Like the U.S. presidential election, the District A race for the Clark County School Board presents voters with a pivotal choice between staying the course or changing direction.
And their decision will shape a tumultuous time for the state’s largest school district and one of the biggest districts in the nation.
State lawmakers recently approved a top-to-bottom overhaul of the Clark County School District. The Nevada Department of Education soon might authorize privately run charter school operators to take over underperforming campuses.
“This is not the time that we need to have somebody new come in and try train and get them up to school on what a trustee does and doesn’t do,” said incumbent Deanna Wright, who seeks a third and final four-year term.
“The learning curve is huge, and with everything going on, I just don’t know if the students of Clark County can have that time off the grid,” she said.
However her opponent, retired schoolteacher Richard Vaughan argued that voters won’t tolerate more of the same.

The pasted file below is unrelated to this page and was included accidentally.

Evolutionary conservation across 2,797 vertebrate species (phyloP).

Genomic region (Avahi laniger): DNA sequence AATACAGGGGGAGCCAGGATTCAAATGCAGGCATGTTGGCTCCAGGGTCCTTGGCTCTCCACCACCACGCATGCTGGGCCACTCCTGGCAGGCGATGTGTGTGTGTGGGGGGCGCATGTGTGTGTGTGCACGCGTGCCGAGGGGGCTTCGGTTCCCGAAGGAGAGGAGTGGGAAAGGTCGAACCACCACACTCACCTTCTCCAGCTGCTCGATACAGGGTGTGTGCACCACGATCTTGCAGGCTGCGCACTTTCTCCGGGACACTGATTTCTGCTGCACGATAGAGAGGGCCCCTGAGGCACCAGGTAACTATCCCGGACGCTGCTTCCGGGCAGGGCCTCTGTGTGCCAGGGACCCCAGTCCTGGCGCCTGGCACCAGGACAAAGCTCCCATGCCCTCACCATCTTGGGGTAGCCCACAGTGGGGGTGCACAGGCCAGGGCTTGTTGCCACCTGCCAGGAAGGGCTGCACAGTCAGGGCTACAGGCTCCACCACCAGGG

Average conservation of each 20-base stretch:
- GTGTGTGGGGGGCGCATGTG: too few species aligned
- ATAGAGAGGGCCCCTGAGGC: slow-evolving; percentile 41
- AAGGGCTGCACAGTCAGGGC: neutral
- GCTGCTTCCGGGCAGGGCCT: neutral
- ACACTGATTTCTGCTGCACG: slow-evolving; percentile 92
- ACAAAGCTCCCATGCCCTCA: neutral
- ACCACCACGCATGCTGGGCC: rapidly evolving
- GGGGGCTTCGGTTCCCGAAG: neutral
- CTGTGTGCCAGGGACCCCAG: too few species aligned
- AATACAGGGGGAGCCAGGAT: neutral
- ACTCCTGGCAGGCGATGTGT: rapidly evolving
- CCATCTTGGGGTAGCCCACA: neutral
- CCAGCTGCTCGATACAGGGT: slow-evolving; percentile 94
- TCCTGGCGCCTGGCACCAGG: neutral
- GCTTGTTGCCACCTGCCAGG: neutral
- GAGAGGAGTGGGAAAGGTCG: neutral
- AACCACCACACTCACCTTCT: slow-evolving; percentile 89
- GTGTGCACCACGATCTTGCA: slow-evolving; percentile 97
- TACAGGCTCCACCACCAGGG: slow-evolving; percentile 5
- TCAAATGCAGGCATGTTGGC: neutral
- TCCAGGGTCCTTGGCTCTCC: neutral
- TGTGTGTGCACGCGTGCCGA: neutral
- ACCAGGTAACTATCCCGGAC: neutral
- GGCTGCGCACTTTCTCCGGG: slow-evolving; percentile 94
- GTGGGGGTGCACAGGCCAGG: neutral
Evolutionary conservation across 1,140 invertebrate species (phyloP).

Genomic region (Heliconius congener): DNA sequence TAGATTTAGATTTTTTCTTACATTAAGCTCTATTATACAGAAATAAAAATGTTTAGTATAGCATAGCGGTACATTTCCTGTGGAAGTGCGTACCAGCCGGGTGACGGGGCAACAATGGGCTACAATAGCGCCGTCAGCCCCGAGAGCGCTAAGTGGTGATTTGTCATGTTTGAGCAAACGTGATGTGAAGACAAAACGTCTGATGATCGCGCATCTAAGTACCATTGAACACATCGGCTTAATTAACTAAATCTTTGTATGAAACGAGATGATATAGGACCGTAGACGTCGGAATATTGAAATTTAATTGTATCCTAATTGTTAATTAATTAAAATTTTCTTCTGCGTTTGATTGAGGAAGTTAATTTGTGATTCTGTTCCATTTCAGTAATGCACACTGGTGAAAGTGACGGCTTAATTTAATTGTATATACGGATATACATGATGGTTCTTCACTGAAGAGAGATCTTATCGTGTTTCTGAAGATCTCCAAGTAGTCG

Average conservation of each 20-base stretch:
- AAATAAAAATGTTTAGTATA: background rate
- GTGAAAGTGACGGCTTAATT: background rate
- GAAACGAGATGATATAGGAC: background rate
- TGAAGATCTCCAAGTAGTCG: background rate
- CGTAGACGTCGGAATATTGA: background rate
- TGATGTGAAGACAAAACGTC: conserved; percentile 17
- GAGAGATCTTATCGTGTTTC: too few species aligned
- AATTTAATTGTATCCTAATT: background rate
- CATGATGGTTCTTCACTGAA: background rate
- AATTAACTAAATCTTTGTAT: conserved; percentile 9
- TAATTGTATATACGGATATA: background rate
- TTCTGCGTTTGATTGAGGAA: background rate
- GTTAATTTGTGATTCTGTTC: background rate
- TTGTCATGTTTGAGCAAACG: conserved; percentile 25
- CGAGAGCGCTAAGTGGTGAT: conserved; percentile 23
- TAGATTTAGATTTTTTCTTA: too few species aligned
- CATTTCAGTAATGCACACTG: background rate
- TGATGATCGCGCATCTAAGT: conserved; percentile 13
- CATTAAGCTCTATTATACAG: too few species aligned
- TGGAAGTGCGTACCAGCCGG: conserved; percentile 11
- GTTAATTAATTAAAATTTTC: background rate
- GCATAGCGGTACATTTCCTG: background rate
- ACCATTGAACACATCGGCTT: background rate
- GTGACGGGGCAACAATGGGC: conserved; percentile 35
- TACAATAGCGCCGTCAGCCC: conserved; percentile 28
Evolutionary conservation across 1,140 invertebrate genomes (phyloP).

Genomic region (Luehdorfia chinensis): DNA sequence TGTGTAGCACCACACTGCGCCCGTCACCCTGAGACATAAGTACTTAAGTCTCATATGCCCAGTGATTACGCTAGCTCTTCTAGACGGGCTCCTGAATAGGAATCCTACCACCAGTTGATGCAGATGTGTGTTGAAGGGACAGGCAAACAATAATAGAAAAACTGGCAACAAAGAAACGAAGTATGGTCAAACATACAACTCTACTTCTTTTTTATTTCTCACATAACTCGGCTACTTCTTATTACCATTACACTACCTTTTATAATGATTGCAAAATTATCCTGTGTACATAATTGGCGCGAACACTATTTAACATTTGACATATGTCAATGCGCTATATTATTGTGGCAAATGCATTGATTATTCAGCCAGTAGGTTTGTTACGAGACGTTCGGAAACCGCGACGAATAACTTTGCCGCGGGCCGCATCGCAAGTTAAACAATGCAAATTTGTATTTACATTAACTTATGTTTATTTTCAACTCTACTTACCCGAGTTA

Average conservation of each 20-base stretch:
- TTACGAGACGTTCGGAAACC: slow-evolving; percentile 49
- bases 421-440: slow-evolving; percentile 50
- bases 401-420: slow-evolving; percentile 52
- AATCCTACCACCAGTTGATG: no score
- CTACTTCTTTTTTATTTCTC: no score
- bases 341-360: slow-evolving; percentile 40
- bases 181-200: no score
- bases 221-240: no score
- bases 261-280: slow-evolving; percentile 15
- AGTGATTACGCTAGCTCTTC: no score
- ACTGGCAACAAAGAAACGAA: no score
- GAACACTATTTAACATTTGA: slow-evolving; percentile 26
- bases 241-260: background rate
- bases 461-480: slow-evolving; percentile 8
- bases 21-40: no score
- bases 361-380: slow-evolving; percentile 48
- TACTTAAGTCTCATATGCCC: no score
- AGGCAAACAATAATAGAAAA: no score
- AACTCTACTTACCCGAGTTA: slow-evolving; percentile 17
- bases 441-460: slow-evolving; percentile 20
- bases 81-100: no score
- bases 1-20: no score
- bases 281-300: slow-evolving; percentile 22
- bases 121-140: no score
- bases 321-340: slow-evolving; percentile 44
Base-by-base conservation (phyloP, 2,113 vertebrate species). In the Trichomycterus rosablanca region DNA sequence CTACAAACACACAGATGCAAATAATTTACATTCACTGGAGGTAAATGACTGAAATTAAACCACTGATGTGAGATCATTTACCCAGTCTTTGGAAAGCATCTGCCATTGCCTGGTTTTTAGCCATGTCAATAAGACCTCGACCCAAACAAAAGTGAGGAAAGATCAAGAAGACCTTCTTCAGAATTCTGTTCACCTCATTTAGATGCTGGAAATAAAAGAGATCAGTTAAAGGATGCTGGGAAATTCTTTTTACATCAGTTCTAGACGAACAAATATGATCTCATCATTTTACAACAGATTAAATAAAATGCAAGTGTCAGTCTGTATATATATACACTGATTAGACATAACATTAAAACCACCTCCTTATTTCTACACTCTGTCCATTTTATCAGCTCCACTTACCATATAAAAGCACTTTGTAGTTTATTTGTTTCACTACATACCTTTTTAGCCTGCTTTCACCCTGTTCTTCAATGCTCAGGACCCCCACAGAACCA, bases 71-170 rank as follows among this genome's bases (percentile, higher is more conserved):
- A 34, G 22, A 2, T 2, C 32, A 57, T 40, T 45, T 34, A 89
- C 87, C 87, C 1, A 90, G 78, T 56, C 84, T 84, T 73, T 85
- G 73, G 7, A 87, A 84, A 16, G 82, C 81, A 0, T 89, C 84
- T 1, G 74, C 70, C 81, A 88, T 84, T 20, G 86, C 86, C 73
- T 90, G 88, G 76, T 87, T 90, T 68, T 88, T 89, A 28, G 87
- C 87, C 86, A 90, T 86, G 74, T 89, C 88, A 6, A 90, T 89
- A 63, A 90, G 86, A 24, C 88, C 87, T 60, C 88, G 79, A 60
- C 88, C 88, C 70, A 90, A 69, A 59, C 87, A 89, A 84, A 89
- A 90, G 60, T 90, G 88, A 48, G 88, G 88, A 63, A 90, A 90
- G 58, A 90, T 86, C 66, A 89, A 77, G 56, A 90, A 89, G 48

He especially hopes to appeal to the 11,000 or so school support workers — such as secretaries, custodians and bus drivers — who for months have attended and rallied at board meetings to demand pay raises and cheaper benefits.
“It doesn’t need to be us versus them,” Vaughan said.
“The only thing I’ve heard from Deanna Wright that I think is wrong is that she says now is not the time to change,” Vaughan said. “You don’t want to change horses midstream. Well, (she’s) been on this horse for eight of the last nine years when Clark County schools have been 49th or 50th in the nation, and it’s time to change.”